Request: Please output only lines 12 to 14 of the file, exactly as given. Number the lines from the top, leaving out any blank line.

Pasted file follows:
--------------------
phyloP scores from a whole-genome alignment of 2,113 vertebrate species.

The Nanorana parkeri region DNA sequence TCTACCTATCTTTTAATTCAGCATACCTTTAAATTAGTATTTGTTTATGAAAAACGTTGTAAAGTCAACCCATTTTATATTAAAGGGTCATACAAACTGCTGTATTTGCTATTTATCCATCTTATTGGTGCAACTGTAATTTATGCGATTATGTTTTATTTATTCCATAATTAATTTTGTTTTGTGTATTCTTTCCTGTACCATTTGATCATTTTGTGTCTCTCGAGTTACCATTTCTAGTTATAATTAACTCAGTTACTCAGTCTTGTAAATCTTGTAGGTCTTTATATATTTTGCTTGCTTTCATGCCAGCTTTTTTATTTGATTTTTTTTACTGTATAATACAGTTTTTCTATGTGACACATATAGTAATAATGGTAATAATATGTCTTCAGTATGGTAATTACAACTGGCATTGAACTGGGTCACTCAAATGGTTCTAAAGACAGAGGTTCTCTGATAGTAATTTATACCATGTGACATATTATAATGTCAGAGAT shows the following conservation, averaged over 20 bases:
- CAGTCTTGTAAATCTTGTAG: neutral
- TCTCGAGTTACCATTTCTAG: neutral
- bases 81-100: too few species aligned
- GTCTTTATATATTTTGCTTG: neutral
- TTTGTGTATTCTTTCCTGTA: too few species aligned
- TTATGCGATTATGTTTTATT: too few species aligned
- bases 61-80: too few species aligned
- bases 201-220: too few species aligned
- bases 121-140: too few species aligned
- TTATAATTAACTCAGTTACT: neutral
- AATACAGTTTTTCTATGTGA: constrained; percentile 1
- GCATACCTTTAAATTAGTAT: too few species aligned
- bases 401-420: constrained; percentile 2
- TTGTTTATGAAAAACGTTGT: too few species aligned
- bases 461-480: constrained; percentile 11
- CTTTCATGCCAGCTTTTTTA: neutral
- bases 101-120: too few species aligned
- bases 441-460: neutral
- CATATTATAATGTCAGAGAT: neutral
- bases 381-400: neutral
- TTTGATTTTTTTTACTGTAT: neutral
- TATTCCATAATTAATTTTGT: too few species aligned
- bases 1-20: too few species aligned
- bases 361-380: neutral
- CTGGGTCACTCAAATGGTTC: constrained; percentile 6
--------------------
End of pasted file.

- TTATAATTAACTCAGTTACT: neutral
- AATACAGTTTTTCTATGTGA: constrained; percentile 1
- GCATACCTTTAAATTAGTAT: too few species aligned